By NOKUZOLA THWALA | 2020-06-30
BOOZERS were dealt a heavy blow yesterday when Government insisted that the ban by the Prime Minister of the sale of liquor and distribution still stands.
This was asserted by the Attorney General (AG) Sifiso Mashampu Khumalo yesterday, acting on behalf of the Prime Minister Ambrose Mandvulo Dlamini and Eswatini Government.
The AG was responding to a call by the Swaziland National Liquor Association (SNLA) through their lawyers; Rodriques and Associates, requesting government to either lift the ban or consult with them to forge a way forward.
The PM announced the ban a week ago issuing guidelines to address, prevent and combat the spread of the coronavirus which was declared a National Emergency in the country in terms of Section 29 of the Disaster Management Act of 2006.
Khumalo affirmed that the PM and his ministers have power vested upon them according to Regulation 32 of the Coronavirus Regulations Act of 2020.
He said the issuance of these guidelines is meant to provide flexibility in regulating and combating the volatile COVID-19 monster with guidance from health experts, professionals and the World Health Organization guidelines.
“According to our client (government), the need to balance the lives of Emaswati and ensuring that the economy does not collapse cannot be over emphasised. This has been the most difficult exercise world over. It is our client’s instructions that there is no favouritism amongst businesses.
It is our client’s wish to have all businesses operate to sustain the economy,” the AG alluded.
However, he said government has the duty to take into account advice from health experts and professionals to the effect that alcohol is a factor in the increase of the virus statistics thus prohibiting the sale of alcohol for a period not exceeding two months to save the lives of Emaswati and avoid crushing the health system.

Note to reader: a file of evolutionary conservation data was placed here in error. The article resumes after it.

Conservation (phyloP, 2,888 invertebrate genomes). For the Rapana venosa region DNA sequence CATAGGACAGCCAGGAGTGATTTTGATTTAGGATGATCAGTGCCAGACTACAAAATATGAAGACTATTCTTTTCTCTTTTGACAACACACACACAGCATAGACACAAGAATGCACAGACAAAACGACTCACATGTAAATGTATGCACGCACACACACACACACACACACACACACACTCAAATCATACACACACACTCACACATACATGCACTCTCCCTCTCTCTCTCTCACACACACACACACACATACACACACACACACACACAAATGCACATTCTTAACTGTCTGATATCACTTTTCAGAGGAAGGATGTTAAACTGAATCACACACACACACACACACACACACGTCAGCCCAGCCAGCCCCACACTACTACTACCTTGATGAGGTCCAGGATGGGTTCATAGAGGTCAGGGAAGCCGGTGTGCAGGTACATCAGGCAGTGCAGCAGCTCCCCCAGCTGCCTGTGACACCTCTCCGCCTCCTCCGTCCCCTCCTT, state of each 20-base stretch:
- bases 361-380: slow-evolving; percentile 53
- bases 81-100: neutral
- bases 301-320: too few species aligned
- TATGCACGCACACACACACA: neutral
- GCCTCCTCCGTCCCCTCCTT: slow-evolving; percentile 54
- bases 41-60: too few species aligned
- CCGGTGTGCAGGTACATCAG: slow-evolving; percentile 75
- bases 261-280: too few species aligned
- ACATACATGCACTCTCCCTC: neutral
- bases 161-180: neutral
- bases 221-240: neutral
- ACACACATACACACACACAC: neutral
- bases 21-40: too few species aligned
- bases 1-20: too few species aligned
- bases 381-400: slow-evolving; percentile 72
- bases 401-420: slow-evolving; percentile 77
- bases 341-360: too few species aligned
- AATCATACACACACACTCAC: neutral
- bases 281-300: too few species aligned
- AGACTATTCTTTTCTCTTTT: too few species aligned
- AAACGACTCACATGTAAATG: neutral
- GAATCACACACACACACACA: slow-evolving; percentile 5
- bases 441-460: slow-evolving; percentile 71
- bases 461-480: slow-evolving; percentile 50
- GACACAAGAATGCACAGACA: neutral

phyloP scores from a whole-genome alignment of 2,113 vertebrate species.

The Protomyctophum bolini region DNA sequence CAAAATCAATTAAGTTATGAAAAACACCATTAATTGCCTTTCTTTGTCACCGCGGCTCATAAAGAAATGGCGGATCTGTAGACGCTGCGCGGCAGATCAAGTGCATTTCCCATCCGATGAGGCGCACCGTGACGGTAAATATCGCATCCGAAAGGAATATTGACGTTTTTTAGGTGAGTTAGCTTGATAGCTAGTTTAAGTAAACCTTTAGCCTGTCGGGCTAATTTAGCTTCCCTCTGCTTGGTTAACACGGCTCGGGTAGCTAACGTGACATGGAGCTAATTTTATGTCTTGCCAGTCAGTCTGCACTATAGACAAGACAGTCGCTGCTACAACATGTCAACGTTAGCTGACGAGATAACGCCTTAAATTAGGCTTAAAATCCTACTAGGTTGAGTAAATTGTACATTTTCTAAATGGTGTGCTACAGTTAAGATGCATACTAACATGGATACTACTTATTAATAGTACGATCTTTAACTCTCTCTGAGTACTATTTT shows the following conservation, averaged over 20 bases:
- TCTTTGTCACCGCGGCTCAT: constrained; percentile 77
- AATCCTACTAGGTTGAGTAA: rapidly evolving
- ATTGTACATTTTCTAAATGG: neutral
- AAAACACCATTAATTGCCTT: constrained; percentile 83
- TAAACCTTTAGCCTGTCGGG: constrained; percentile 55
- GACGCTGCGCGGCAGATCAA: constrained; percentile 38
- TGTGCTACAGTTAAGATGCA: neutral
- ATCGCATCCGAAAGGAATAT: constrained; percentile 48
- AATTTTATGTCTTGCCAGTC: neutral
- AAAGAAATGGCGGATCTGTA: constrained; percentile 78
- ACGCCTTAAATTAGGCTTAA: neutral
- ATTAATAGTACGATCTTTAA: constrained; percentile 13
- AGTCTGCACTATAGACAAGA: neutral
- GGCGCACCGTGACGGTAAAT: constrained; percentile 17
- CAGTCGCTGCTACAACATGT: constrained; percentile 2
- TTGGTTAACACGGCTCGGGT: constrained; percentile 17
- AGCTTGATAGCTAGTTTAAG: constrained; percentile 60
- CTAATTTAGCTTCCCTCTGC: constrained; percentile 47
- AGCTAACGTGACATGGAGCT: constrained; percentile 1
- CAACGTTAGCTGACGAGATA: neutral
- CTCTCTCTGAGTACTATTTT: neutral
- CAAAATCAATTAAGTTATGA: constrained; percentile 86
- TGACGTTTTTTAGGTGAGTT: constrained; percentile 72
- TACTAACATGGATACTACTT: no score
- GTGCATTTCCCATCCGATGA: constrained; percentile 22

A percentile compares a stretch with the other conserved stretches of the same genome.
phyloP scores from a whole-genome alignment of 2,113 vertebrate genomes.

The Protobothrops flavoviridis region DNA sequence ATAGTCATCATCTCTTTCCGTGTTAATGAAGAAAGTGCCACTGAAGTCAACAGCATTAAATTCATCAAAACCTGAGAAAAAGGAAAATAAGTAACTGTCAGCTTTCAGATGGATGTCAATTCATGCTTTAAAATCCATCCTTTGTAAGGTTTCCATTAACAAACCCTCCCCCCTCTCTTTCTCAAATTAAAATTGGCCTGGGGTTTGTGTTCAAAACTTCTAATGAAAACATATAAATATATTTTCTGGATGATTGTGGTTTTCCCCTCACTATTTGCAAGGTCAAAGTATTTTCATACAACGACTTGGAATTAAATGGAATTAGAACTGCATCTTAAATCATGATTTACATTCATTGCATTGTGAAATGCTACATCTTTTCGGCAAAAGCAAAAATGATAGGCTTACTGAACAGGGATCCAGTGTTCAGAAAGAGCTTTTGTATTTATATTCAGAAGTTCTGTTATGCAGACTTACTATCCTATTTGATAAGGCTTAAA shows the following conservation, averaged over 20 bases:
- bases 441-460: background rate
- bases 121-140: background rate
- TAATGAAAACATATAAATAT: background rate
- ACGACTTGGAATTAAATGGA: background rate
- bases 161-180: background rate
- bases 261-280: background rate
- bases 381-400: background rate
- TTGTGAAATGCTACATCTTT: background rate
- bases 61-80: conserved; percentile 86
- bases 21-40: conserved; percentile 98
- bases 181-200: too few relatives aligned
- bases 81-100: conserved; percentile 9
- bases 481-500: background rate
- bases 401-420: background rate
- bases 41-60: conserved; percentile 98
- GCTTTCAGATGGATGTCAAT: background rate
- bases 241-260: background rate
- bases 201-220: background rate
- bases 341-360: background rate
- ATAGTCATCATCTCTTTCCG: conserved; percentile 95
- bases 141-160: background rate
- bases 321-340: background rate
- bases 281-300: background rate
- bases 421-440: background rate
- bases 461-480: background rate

Furthermore, he said the ban is related to the purpose of issuing guidelines in terms of Regulation 32 as government noted that some of the cluster infections were a result of house parties where alcohol was consumed, therefore, imposed various measures in an effort to combat the virus and contain its escalation.
“We have no intention to litigate by this correspondence. however, it is important to indicate that courts have previously held that decisions must be rationally related to the purpose for which the power was given in order to pass the arbitrariness enquiry.
Such a decision cannot be said to be arbitrary. The right to administrative justice (Section 33) of the Constitution and the right to carry on lawful trade or business (Section 32 of the Constitution) outlined in paragraph 12 of your letter does not fall under the derogations that are prohibited in terms of the Constitution,” averred the AG.
Adding, he disclosed that government in particular the ministry of commerce, industry and trade was available for engagement with SNLA. Government also pleaded for unity and cooperation in the fight against COVID-19.
In its letter to the prime minister, the SNLA believes that as much as government has a fundamental duty to protect and contain the virus which calls for a concerted effort of all citizens including the business sector and industry in general to join hands in the in the containment of the virus, it is, however, their view that the total ban on sales is being arbitrary and irrationally applied.
This is believed to be so because the members of the association are said to have been sidelined when the decision was taken.
SNLA argues that the wholesale and distribution of alcohol has been permitted in its limited form to operate for one-week , whereas there are other factors and considerations relating to the ease of restrictions relating to opening of the economy that have contributed to the increase of COVID-19 cases before opening of the sale or distribution of alcohol.
The association states that under the strict protocols, licenced, legitimate businesses outlets are being arbitrarily punished at the expense of their livelihood and livelihoods of their approximately 14 800 breadwinners.
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